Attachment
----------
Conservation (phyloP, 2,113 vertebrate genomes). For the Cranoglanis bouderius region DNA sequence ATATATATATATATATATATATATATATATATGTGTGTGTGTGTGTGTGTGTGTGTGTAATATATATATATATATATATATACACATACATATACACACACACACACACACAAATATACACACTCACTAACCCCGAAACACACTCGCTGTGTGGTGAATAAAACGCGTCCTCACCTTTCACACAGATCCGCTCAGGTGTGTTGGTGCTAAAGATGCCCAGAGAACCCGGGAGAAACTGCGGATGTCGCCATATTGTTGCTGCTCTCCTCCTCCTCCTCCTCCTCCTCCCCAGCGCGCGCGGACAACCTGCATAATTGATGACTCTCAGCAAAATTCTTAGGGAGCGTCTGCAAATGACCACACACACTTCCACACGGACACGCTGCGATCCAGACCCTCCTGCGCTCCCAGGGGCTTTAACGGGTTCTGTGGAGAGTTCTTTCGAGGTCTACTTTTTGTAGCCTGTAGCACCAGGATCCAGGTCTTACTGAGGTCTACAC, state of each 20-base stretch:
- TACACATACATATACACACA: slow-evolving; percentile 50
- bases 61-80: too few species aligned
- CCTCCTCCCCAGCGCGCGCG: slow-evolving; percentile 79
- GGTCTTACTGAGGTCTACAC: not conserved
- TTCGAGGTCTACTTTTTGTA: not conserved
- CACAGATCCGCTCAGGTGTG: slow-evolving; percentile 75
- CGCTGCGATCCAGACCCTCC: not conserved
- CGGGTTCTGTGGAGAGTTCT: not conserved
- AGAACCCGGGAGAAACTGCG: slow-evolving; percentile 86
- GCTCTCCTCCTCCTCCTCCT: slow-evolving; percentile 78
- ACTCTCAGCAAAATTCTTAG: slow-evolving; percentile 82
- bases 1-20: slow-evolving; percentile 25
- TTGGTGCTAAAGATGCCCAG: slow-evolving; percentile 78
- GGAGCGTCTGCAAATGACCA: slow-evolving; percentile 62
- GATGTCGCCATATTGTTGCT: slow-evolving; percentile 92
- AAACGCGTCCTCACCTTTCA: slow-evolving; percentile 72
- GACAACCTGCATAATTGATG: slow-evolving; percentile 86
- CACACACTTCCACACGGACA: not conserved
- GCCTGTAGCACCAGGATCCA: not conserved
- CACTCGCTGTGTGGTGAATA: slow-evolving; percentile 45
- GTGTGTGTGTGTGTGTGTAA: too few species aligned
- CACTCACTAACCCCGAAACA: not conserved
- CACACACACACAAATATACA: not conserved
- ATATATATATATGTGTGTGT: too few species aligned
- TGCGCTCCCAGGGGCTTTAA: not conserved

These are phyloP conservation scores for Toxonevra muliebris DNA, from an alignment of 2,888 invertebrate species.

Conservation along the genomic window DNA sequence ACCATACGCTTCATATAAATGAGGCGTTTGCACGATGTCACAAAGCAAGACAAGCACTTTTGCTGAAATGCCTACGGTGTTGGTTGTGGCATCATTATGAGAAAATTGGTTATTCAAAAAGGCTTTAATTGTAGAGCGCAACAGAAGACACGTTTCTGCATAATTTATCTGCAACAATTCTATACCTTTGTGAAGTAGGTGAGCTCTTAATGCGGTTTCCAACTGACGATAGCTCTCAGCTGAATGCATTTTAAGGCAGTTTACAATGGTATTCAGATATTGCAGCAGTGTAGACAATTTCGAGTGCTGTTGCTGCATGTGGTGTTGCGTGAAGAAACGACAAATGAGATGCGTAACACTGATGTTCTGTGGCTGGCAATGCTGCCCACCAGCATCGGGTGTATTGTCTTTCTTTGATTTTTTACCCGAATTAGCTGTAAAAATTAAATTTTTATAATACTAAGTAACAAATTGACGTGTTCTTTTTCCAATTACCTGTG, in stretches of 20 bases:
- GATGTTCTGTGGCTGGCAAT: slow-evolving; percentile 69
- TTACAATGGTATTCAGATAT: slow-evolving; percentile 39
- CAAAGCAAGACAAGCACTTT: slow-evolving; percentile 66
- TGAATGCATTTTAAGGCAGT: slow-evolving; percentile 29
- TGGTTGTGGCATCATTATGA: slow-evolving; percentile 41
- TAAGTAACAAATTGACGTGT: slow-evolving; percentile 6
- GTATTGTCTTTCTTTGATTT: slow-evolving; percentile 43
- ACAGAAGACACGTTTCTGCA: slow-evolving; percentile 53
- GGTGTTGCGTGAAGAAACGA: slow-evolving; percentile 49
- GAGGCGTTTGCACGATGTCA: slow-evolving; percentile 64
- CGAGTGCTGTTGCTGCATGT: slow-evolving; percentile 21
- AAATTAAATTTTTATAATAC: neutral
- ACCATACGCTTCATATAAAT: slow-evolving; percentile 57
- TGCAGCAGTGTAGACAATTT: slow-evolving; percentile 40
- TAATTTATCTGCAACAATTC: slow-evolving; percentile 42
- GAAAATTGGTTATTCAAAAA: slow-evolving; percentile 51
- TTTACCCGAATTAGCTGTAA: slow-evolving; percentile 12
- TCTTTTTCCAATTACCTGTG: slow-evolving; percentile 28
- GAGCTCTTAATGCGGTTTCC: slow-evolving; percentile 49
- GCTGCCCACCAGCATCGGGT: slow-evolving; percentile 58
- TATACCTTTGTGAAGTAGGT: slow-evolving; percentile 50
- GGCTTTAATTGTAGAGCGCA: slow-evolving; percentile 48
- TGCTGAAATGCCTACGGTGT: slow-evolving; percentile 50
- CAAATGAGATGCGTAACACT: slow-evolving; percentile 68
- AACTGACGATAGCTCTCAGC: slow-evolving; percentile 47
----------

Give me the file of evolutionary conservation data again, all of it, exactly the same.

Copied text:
Conservation (phyloP, 2,113 vertebrate genomes). For the Cranoglanis bouderius region DNA sequence ATATATATATATATATATATATATATATATATGTGTGTGTGTGTGTGTGTGTGTGTGTAATATATATATATATATATATATACACATACATATACACACACACACACACACAAATATACACACTCACTAACCCCGAAACACACTCGCTGTGTGGTGAATAAAACGCGTCCTCACCTTTCACACAGATCCGCTCAGGTGTGTTGGTGCTAAAGATGCCCAGAGAACCCGGGAGAAACTGCGGATGTCGCCATATTGTTGCTGCTCTCCTCCTCCTCCTCCTCCTCCTCCCCAGCGCGCGCGGACAACCTGCATAATTGATGACTCTCAGCAAAATTCTTAGGGAGCGTCTGCAAATGACCACACACACTTCCACACGGACACGCTGCGATCCAGACCCTCCTGCGCTCCCAGGGGCTTTAACGGGTTCTGTGGAGAGTTCTTTCGAGGTCTACTTTTTGTAGCCTGTAGCACCAGGATCCAGGTCTTACTGAGGTCTACAC, state of each 20-base stretch:
- TACACATACATATACACACA: slow-evolving; percentile 50
- bases 61-80: too few species aligned
- CCTCCTCCCCAGCGCGCGCG: slow-evolving; percentile 79
- GGTCTTACTGAGGTCTACAC: not conserved
- TTCGAGGTCTACTTTTTGTA: not conserved
- CACAGATCCGCTCAGGTGTG: slow-evolving; percentile 75
- CGCTGCGATCCAGACCCTCC: not conserved
- CGGGTTCTGTGGAGAGTTCT: not conserved
- AGAACCCGGGAGAAACTGCG: slow-evolving; percentile 86
- GCTCTCCTCCTCCTCCTCCT: slow-evolving; percentile 78
- ACTCTCAGCAAAATTCTTAG: slow-evolving; percentile 82
- bases 1-20: slow-evolving; percentile 25
- TTGGTGCTAAAGATGCCCAG: slow-evolving; percentile 78
- GGAGCGTCTGCAAATGACCA: slow-evolving; percentile 62
- GATGTCGCCATATTGTTGCT: slow-evolving; percentile 92
- AAACGCGTCCTCACCTTTCA: slow-evolving; percentile 72
- GACAACCTGCATAATTGATG: slow-evolving; percentile 86
- CACACACTTCCACACGGACA: not conserved
- GCCTGTAGCACCAGGATCCA: not conserved
- CACTCGCTGTGTGGTGAATA: slow-evolving; percentile 45
- GTGTGTGTGTGTGTGTGTAA: too few species aligned
- CACTCACTAACCCCGAAACA: not conserved
- CACACACACACAAATATACA: not conserved
- ATATATATATATGTGTGTGT: too few species aligned
- TGCGCTCCCAGGGGCTTTAA: not conserved

These are phyloP conservation scores for Toxonevra muliebris DNA, from an alignment of 2,888 invertebrate species.

Conservation along the genomic window DNA sequence ACCATACGCTTCATATAAATGAGGCGTTTGCACGATGTCACAAAGCAAGACAAGCACTTTTGCTGAAATGCCTACGGTGTTGGTTGTGGCATCATTATGAGAAAATTGGTTATTCAAAAAGGCTTTAATTGTAGAGCGCAACAGAAGACACGTTTCTGCATAATTTATCTGCAACAATTCTATACCTTTGTGAAGTAGGTGAGCTCTTAATGCGGTTTCCAACTGACGATAGCTCTCAGCTGAATGCATTTTAAGGCAGTTTACAATGGTATTCAGATATTGCAGCAGTGTAGACAATTTCGAGTGCTGTTGCTGCATGTGGTGTTGCGTGAAGAAACGACAAATGAGATGCGTAACACTGATGTTCTGTGGCTGGCAATGCTGCCCACCAGCATCGGGTGTATTGTCTTTCTTTGATTTTTTACCCGAATTAGCTGTAAAAATTAAATTTTTATAATACTAAGTAACAAATTGACGTGTTCTTTTTCCAATTACCTGTG, in stretches of 20 bases:
- GATGTTCTGTGGCTGGCAAT: slow-evolving; percentile 69
- TTACAATGGTATTCAGATAT: slow-evolving; percentile 39
- CAAAGCAAGACAAGCACTTT: slow-evolving; percentile 66
- TGAATGCATTTTAAGGCAGT: slow-evolving; percentile 29
- TGGTTGTGGCATCATTATGA: slow-evolving; percentile 41
- TAAGTAACAAATTGACGTGT: slow-evolving; percentile 6
- GTATTGTCTTTCTTTGATTT: slow-evolving; percentile 43
- ACAGAAGACACGTTTCTGCA: slow-evolving; percentile 53
- GGTGTTGCGTGAAGAAACGA: slow-evolving; percentile 49
- GAGGCGTTTGCACGATGTCA: slow-evolving; percentile 64
- CGAGTGCTGTTGCTGCATGT: slow-evolving; percentile 21
- AAATTAAATTTTTATAATAC: neutral
- ACCATACGCTTCATATAAAT: slow-evolving; percentile 57
- TGCAGCAGTGTAGACAATTT: slow-evolving; percentile 40
- TAATTTATCTGCAACAATTC: slow-evolving; percentile 42
- GAAAATTGGTTATTCAAAAA: slow-evolving; percentile 51
- TTTACCCGAATTAGCTGTAA: slow-evolving; percentile 12
- TCTTTTTCCAATTACCTGTG: slow-evolving; percentile 28
- GAGCTCTTAATGCGGTTTCC: slow-evolving; percentile 49
- GCTGCCCACCAGCATCGGGT: slow-evolving; percentile 58
- TATACCTTTGTGAAGTAGGT: slow-evolving; percentile 50
- GGCTTTAATTGTAGAGCGCA: slow-evolving; percentile 48
- TGCTGAAATGCCTACGGTGT: slow-evolving; percentile 50
- CAAATGAGATGCGTAACACT: slow-evolving; percentile 68
- AACTGACGATAGCTCTCAGC: slow-evolving; percentile 47